9. Red Hook Grain Terminal
It’s been nearly fifty years since freighters docked at the Red Hook Grain Terminal. Now black mold overspreads its concrete silos like a mourning veil. Its origins can be traced to the 20th-century construction of the New York State Barge Canal, which widened and rerouted the Erie Canal to facilitate the latest advances in shipping. By 1918, New York City was lagging behind in the nation’s grain trade and the canal was failing, operating at only 10 percent of its capacity. This state-run grain elevator in the bustling industrial waterfront of Red Hook, Brooklyn was built in the Port of New York to invigorate the underused waterway. The structure is largely composed of 54 circular silos with a combined capacity of two million bushels. In its heyday, grain was mechanically hoisted from the holds of ships, elevated to the top of the terminal, and dropped into vertical storage bins through a series of moveable spouts.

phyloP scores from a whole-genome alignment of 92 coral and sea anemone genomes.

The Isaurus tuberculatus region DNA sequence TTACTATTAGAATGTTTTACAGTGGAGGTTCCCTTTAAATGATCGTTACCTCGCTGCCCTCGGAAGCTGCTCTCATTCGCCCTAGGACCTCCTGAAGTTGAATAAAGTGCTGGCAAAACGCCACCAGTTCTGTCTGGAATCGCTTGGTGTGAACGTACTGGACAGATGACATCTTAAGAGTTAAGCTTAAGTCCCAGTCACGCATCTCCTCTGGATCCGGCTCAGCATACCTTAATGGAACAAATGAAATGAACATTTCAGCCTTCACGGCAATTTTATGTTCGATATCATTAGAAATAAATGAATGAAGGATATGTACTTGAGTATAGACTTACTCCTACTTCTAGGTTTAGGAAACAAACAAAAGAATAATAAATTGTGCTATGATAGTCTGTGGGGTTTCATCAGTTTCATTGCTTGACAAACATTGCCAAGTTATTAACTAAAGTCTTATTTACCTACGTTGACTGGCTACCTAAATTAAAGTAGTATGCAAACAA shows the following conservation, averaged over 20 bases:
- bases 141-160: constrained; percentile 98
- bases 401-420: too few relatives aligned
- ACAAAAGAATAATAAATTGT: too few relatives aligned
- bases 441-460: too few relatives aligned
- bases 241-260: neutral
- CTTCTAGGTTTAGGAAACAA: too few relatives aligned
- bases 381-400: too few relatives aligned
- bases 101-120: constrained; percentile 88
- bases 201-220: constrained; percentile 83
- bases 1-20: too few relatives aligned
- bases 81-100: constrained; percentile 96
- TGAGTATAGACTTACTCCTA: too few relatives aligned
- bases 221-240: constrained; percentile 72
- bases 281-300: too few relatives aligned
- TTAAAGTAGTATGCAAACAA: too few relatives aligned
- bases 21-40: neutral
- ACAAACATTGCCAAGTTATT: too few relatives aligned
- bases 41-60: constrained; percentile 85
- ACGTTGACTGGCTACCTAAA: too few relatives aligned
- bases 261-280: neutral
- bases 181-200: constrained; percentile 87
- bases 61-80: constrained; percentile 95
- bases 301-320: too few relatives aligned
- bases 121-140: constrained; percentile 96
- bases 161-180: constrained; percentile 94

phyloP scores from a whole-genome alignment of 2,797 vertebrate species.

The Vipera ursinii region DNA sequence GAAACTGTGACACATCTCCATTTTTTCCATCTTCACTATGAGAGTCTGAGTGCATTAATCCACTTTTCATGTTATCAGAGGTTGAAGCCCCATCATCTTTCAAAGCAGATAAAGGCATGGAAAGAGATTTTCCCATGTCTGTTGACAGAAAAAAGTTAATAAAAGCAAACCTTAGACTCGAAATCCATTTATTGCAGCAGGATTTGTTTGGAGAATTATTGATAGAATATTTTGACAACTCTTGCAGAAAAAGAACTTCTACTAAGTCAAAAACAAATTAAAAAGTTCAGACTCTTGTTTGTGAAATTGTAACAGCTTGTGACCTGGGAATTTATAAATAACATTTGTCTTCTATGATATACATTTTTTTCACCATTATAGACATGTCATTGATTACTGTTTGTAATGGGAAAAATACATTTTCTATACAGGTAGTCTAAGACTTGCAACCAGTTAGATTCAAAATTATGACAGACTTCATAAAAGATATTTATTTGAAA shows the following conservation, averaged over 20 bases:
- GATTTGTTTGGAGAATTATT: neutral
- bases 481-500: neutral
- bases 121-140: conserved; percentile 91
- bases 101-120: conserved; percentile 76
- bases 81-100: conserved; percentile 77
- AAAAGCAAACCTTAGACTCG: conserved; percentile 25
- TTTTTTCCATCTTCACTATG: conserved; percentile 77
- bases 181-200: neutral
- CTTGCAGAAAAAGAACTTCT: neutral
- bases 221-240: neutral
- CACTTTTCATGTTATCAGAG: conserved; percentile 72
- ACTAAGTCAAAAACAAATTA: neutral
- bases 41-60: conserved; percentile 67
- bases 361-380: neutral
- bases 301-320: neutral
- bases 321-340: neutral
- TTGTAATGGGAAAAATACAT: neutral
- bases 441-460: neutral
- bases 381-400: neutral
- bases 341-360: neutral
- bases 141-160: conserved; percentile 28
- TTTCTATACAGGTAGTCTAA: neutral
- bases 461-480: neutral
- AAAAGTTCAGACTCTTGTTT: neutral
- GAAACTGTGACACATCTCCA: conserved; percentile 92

In the second half of the 20th century, the collapse of the grain trade was just a portion of the overall decline along Red Hook’s industrial waterfront as shipping methods evolved and moved elsewhere. When the jobs dried up, much of the area cleared out, leaving a slew of vacant warehouses and decaying docks. The Grain Terminal has been the subject of a number of reuse proposals over the years, but none of the plans have amounted to real progress at the site. The building sits on the grounds of the Gowanus Industrial Park, which currently houses a container terminal and a bus depot, among other industrial tenants.